Episode 426: Monique Jenkinson

October 28, 2013 · Print This Article

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This week: This week Brian and Matt Sussman talk with Monique Jenkinson, whose work draws from dance, theater, performance art and drag. Hot topics include: staging a guerilla fashion show in a museum, the subversive power of Disney princesses and how performers are like archives. Plus, more divas than the Daytime Emmys!

Don’t forget the apexart “Unsolicited Proposal” deadline looms large, go go now!! http://www.apexart.org/unsolicited.php

We’ll miss you Lou.

Matt says “The photo should be credited to Arturo Cosenza”.

Epsiode 425: The Return of James Elkins!

October 21, 2013 · Print This Article

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This week: James Elkins returns to Bad at Sports. Nuff Said!

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Episode 424: Sarah Conaway

October 14, 2013 · Print This Article

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This week: Duncan live from LA! This week he talks with artist Sarah Conaway.

Sarah Conaway (b. 1972 York, Pennsylvania) makes seemingly straightforward photographs that invite us to think magically, imbuing mundane objects with mystery and potential. Her recent photographs—printed in a range of sizes and primarily in black and white, with an occasional work in vibrant color—capture a series of actions set up by the artist in her the studio. Beyond the objects or materials that they portray, they express a residue, aura, or presence that we sense but do not necessarily see depicted. Although the act of photographing her sculptural constructions and still lifes—at times as ordinary as a crumpled strip of canvas or a piece of string—reduces the subjects’ dimensionality, it focuses our attention on texture, light, and shadow—and the sheer pleasure of looking. Conaway’s techniques are deceptively simple: her touch is light, the scale of the forms uncertain, the color and contrast stark. These arrangements of simple materials and common objects reveal their potential as architecture, figure, landscape, fantasy, or apparition while maintaining a tenuous state of balance and compositional harmony.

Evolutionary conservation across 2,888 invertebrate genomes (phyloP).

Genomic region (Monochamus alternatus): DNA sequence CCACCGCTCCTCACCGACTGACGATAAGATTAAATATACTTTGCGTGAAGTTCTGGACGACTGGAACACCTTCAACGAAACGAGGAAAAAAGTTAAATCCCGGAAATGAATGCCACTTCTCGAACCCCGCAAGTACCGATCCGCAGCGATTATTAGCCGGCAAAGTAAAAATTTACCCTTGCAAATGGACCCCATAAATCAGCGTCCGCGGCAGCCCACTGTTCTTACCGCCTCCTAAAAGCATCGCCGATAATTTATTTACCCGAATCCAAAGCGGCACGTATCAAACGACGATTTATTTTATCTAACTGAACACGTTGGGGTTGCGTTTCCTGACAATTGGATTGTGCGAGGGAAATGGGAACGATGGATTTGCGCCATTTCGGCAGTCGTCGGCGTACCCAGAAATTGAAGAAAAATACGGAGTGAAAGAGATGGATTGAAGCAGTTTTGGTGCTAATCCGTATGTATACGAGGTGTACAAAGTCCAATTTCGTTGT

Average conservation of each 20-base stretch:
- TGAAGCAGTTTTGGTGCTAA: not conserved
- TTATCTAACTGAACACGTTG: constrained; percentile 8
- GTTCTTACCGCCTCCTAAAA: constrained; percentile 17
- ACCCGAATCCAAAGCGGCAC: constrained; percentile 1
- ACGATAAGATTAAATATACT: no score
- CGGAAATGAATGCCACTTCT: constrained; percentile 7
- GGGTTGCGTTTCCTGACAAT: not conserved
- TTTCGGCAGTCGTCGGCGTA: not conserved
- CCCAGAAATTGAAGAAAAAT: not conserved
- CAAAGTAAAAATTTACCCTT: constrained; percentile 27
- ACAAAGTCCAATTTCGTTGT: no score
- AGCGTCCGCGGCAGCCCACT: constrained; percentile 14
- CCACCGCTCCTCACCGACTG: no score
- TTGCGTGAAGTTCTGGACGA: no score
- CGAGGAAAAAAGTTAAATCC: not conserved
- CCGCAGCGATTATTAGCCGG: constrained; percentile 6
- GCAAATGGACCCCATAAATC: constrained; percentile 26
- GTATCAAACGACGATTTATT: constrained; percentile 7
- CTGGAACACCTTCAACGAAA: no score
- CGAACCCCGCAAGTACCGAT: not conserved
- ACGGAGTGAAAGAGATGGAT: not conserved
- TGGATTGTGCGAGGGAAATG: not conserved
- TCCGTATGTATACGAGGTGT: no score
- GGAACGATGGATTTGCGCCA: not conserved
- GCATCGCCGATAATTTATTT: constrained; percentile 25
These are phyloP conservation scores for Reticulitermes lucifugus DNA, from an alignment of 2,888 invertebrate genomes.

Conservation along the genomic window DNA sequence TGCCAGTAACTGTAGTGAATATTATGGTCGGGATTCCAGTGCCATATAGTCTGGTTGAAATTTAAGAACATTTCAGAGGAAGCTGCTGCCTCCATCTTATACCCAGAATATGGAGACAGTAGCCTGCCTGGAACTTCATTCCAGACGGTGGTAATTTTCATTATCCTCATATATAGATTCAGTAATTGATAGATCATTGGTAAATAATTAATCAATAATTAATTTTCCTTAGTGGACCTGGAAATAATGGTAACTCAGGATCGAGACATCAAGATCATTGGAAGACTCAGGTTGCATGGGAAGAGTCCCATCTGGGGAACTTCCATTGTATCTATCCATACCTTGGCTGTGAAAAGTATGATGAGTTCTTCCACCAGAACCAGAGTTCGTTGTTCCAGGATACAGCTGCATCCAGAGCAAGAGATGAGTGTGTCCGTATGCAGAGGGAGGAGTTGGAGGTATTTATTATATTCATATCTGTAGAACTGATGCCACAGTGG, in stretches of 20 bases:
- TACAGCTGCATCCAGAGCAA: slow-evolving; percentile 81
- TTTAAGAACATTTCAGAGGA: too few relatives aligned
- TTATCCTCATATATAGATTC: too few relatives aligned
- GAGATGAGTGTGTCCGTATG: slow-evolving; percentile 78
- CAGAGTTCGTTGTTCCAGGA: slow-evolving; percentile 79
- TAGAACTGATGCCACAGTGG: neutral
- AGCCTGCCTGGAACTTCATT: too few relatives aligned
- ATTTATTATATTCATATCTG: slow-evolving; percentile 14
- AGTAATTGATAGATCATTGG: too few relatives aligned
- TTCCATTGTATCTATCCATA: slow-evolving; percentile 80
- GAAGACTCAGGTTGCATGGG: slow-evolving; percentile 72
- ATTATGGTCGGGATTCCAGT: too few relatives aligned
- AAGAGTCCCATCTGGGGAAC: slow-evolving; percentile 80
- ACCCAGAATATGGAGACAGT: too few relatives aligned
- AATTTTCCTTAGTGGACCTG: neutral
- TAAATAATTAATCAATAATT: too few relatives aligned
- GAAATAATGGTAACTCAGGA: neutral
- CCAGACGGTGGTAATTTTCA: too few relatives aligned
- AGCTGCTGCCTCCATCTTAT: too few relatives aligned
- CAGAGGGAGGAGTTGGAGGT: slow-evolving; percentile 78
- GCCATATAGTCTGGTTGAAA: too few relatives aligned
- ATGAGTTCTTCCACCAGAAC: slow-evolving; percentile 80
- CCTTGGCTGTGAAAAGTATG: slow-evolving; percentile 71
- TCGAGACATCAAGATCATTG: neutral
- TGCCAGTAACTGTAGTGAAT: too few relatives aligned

Episode 423: Mat Gleason

October 7, 2013 · Print This Article

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Mat Gleason
This week: People are called Ninny! Art school is shit-talked! TMZ! Lawsuits! Hot chicks! Artists traded like sports players. Art world badass, gallerist, curator, writer, swell mofo Mat Gleason!

Episode 422: The Institute for Figuring

September 30, 2013 · Print This Article

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This week: Duncan and Brian drop in to LA’s Chinatown and visit the Institute for Figuring!

 

The mission of the Institute For Figuring is to contribute to the public understanding of scientific and mathematical themes through innovative programming that includes exhibitions, lectures, workshops, and participatory, community based projects. The IFF is a 501(c)(3) nonprofit organization.

Located in the Chinatown district of Los Angeles, the IFF’s venue functions both as an exhibition space and as a “play tank” for developing new methods of creative engagement with topics ranging from geometry and topology, to physics, computation, and biological form.

Founded in 2003, the IFF has developed exhibits and programs for museums, galleries, colleges, and community groups around the world. We have worked with: the Andy Warhol Museum (Pittsburgh), The Hayward (London), the Science Gallery (Dublin), the New Children’s Museum (San Diego), Art Center College of Design (Pasadena), the Museum of Jurassic Technology (Los Angeles), and the Smithsonian’s National Museum of Natural History.

The Institute’s Crochet Coral Reef is now one of the largest science + art projects in the world.

At the core of the IFF’s work is the concept of material play. We believe that ideas usually presented in abstract terms can often be embodied in physical activities that engage audiences via kindergarten-like practices. Through activities such as cutting and folding paper, we affirm that the hands and eyes can serve as guides to developing the human mind. By inviting our audience to literally play with ideas, the IFF offers a new, hands-on approach to public science education that is at once intellectually rigorous, pedagogically rich, and aesthetically aware.